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Saturday 1 November 2014

Trial of Burgundian producer begins

24th February, 2014 by Rupert Millar

The trial of a Burgundian producer who has refused to spray his vines against flavescence dorée because he practices biodynamics begins today.

leaf hopperEmmanuel Giboulot is expected in a Dijon courtroom today (24 February) and faces a fine and even a short prison sentence for defying the ministry of agriculture’s instructions.

Following the discovery of flavesence dorée in the south of Burgundy last June, the ministry of agriculture told growers across the region to spray their vines with pesticides just in case the disease carriers – leaf hopper insects (pictured) – were moving north.

Most growers complied but Giboulot, who makes wine near Beaune, refused as the treatment would contradict his biodynamic principles which he has stuck by since the 1970s and he is sure his vines will be able to resist the disease naturally, should it migrate as far north as the Côte d’Or.

The ministry of agriculture has argued that Giboulot’s refusal to comply with its instruction is the equivalent of “refusing to be vaccinated” in the event of a major epidemic.

If Giboulot loses his case he faces up to six months in prison and a €300,000 fine.

His cause has elicited much support and an internet petition launched by l’Institut pour la Protection de la Santé Naturelle (IPSN), has already gained over 400,000 signatures.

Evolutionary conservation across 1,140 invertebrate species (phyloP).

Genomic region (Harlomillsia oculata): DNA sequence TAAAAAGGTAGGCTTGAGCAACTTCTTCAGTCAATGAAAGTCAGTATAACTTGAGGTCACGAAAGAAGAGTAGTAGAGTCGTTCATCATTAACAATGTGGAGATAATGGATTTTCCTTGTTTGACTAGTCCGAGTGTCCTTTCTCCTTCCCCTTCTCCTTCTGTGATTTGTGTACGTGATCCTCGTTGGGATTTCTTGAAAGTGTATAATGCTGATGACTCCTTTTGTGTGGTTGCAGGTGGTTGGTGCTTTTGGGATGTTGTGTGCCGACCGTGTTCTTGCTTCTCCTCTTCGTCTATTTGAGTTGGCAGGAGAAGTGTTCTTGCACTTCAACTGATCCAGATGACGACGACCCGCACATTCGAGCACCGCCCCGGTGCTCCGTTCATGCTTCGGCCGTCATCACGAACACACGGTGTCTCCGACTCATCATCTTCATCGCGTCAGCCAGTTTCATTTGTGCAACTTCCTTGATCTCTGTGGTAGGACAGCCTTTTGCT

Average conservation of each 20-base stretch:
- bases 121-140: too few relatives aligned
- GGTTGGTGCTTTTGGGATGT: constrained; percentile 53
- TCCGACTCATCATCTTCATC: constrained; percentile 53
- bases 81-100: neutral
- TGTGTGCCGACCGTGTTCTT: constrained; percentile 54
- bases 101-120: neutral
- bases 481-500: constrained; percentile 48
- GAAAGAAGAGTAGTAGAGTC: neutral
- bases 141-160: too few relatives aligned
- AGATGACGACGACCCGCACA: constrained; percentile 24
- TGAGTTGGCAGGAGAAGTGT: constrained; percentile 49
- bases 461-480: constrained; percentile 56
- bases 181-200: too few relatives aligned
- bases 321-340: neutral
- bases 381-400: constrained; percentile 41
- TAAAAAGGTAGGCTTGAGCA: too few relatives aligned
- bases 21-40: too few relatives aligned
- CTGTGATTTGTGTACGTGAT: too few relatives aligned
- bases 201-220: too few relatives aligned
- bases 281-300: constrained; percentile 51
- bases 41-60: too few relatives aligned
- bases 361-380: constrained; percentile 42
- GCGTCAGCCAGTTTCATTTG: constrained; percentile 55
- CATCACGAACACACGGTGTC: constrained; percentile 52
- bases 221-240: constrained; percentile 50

Protestors will apparently hold a picnic outside the court in Beaune in support of Giboulot.

Flavesence dorée first surfaced in France in Armagnac in 1949 and has since spread to every vineyard region save the Jura, Alsace and Champagne. There is no known treatment for it save killing the carriers with pesticides and all infected plants have to be uprooted and burned.

6 Responses to “Trial of Burgundian producer begins”

  1. P Smith says:

    Guys i think that you are talking about Emmanuel Giboulot right? (Check the sp)

  2. Josh says:

    I’ll take hard science any day of the week over Steiner. This guy’s hippie hocus pocus poses a very real potential danger to his neighbors, plain and simple.

    • Alejandro says:

      What you call “hippie hocus pocus” has been used for centuries in Europe to grow wine and other crops. This isn’t something that came out of the Haight-Ashbury in the 60s. Europeans for centuries used no pesticides and dry-farmed their vineyards. This is no different. The only difference is it has a name now.

  3. Tony Mason says:

    So, Josh, you’ve got 40 years’ experience of “hard science?” Doubtless the same as those who prescribed antibiotics for everything under the sun, and now find them increasingly ineffective. And don’t the beaurocrats in the Ministry always know best?

  4. Wombles says:

    Does the desease only affect the plant, the carrier sat on? Or does it then spread by itself from one plant to the other?

    If it is the latter, then the trial is understandable, as neighbours are put at risk too.
    If it is the former, then I don’t understand the problem, as it’s the accused grower’s risk only.

  5. Alejandro says:

    @Rupart Millar, over 40,000 signatures? Well, that isn’t exactly mistaken. It’s over 500,000 signatures, just fyi.

    http://les5duvin.wordpress.com/2014/02/25/what-is-the-extent-of-the-power-of-social-media-in-the-wine-world/

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